According to a publication from KSPR 33, a drug that was once given away free of charge on a provisional basis to people with Lambert-Eaton myasthenic syndrome (or LEMS) is getting a $375,000 annual price hike.
The sudden change stems from a complicated game of legal checkers between the family-run Jacobus Pharmaceutical and the publicly-traded Catalyst Pharmaceuticals.
About Lambert-Eaton Myasthenic Syndrome
Lambert-Eaton myasthenic syndrome is an autoimmune disease – a condition where the immune system mistakenly targets the body’s own tissues as threats.
In LEMS, the immune system affects the calcium channels where the nerves and muscles meet. These channels are instrumental in releasing acetylcholine into the muscles – a chemical signal that triggers contraction. This leads to critically low acetylcholine levels in affected individuals, leaving their muscles unable to effectively contract. Less acetylcholine, weaker muscles.
It most typically affects the upper legs, upper arms, and hips. It can eventually lead to problems with walking. In some cases facial muscles might be affected, but these symptoms are typically mild.
Jacobus Pharmaceutical is a mom-and-pop pharmaceutical company, if ever there was such a thing.
Several years ago, Jacobus discovered that a drug called 3,4-DAP (short form for 3,4-diaminopyridine) showed promising results in treating LEMS symptoms. However, given that it can cost hundreds of millions of dollars and decades of paperwork to get a drug approved by the Food and Drug Administration, Jacobus initially declined to apply.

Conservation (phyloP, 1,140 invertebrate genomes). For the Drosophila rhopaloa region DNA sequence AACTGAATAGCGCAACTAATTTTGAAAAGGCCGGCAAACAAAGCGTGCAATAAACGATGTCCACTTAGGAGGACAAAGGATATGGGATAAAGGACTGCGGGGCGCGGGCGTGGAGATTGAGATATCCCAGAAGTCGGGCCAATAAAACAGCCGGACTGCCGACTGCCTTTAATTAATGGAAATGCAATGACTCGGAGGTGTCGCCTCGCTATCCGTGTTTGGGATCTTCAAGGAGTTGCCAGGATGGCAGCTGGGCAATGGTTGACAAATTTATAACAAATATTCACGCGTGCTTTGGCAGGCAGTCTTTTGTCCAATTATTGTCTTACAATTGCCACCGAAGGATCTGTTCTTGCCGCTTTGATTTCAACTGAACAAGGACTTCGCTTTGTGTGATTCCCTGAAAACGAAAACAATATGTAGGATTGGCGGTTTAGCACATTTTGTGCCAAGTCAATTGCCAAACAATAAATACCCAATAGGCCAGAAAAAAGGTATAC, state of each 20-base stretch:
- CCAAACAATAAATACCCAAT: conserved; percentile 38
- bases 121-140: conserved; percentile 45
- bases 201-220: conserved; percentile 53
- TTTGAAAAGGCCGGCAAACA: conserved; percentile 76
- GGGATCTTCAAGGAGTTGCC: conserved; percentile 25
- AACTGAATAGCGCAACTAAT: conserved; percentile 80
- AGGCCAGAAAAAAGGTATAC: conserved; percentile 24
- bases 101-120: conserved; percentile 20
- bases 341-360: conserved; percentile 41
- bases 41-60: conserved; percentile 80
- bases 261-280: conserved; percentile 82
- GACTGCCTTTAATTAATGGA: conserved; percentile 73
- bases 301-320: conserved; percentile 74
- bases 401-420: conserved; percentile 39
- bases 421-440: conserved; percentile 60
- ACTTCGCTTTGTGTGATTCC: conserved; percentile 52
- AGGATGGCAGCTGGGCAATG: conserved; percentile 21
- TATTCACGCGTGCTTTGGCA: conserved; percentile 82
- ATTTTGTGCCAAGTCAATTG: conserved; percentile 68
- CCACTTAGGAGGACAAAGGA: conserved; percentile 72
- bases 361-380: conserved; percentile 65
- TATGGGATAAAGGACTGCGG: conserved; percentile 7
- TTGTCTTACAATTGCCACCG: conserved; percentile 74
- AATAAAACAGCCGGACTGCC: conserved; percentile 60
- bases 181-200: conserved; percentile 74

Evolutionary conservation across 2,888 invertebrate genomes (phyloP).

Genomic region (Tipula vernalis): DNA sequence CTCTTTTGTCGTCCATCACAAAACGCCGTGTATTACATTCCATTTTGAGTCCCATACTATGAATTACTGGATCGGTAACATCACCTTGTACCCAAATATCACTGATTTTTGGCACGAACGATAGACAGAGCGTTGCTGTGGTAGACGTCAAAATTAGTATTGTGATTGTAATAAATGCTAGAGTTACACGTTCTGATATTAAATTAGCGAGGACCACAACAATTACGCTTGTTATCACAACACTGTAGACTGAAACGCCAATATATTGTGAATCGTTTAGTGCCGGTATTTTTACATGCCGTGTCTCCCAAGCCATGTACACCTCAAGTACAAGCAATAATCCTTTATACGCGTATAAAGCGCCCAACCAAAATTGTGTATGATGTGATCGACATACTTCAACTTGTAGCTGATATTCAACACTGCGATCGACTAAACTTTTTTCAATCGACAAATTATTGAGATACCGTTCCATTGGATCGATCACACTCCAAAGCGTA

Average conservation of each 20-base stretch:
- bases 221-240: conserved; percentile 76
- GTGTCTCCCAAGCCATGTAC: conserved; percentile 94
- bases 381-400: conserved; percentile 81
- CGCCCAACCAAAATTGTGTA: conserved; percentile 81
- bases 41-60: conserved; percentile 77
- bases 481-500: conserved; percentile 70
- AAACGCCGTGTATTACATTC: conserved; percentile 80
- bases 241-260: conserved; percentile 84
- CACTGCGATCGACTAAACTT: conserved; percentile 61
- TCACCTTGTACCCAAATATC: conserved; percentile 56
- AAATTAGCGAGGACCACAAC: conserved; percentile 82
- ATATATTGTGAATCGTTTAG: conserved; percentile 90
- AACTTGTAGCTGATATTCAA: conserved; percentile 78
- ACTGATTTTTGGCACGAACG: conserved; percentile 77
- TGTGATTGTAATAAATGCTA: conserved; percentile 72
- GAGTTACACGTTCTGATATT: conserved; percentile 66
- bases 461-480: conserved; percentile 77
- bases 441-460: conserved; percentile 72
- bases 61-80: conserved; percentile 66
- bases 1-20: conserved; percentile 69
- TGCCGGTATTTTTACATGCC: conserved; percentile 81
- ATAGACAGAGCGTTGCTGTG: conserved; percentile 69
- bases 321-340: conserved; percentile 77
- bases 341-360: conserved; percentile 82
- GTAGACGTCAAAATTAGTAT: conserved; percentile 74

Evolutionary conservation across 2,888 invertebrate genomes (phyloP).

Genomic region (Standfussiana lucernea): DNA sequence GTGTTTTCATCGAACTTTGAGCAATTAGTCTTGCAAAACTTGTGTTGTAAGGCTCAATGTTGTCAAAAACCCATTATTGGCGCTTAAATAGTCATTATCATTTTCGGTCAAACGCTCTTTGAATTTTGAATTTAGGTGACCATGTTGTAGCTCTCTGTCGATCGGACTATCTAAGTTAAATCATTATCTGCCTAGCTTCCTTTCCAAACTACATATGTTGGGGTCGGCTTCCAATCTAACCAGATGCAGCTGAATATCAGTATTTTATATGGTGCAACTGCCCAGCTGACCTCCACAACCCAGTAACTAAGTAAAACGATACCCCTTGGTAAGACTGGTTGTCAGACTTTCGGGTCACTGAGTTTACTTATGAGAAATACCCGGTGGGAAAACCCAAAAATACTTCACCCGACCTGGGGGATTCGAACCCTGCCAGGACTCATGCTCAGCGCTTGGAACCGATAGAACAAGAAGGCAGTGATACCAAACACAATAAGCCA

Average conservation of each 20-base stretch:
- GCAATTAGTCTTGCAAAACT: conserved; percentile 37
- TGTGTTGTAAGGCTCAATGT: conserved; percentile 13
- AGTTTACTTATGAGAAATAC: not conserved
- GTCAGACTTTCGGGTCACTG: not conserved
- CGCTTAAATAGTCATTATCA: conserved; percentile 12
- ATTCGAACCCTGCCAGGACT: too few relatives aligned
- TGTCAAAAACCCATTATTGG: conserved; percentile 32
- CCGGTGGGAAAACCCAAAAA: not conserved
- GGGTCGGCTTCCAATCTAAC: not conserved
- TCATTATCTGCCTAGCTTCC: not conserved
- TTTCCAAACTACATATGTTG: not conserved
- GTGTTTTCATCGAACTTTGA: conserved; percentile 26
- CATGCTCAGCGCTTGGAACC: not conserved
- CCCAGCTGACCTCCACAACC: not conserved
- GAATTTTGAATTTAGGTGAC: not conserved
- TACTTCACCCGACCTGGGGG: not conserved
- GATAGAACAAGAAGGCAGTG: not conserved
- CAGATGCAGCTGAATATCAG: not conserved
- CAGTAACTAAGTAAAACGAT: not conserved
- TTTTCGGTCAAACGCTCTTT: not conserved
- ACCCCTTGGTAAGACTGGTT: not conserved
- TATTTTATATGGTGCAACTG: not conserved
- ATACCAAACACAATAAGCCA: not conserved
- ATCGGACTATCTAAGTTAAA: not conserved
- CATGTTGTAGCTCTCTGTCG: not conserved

Despite that, some people with LEMS were still able to get their hands on the drug. If you do enough paperwork, see enough doctors, and take enough tests, certain allowances can be made to permit access to drugs not approved by the FDA.
David Tablish was one of those people, and he calls the 3,4-DAP a “miracle drug”.
“We were just elated that he could be halfway normal,” his wife Laveta remembered.
Taking into account the rarity and severity of LEMS, Jacobus Pharmaceutical for years had a policy of sending the drug to patients across the country free-of-charge.
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After several years of giving 3,4-DAP away with no charge, Jacobus finally began to move on getting their drug approved by the FDA. Their hopes were dashed, though, when competing Catalyst Pharmaceuticals applied for and received approval for a modified form of the drug – Firdapse.
Because of how rare LEMS is, Firdapse also received an orphan drug designation. This designation is sometimes applied by the FDA to drugs that will only treat a very small number of Americans each year (under 200,000), and it comes with a lot of features.
The company responsible for the “orphan” drug is entitled to numerous benefits including tax breaks and reimbursements. Most significantly, though, they are granted a seven-year window of market exclusivity – in which no competitor may market a competing version of the same drug.
That means that when Firdapse won its FDA approval, Jacobus Pharmaceutical lost its baby – the company is no longer permitted to distribute 3,4-DAP.
Catalyst Pharmaceuticals’ approach isn’t nearly as pro-bono as Jacobus’ – the price tag for Firdapse is a walloping $375,000 a year. The company emphasizes that this figure isn’t representative of what patients’ co-pays might look like. In reality, patients are likely to only pay a fraction of this price – the difference, however, will be made up by the insurance companies.
While Catalyst claims that their FDA approval is good for 3,4-DAP and people living with LEMS, David and Laveta Tablish aren’t so sure. They worry that the VA providing David’s healthcare might not agree to cover the cost of the drug.
“It’s just stressful because we have to go through all this again. We thought we were settled in… all of a sudden it’s like we’re going back in time trying to explain ourselves again and why we need this help,” Mrs. Tablish said.
Do you think Catalyst Pharmaceuticals is right, and that FDA approval for their form of 3,4-DAP was good for LEMS patients? Or do you think it would have been better if Jacobus continued to give the drug away for free, but unapproved? Share your side with Patient Worthy!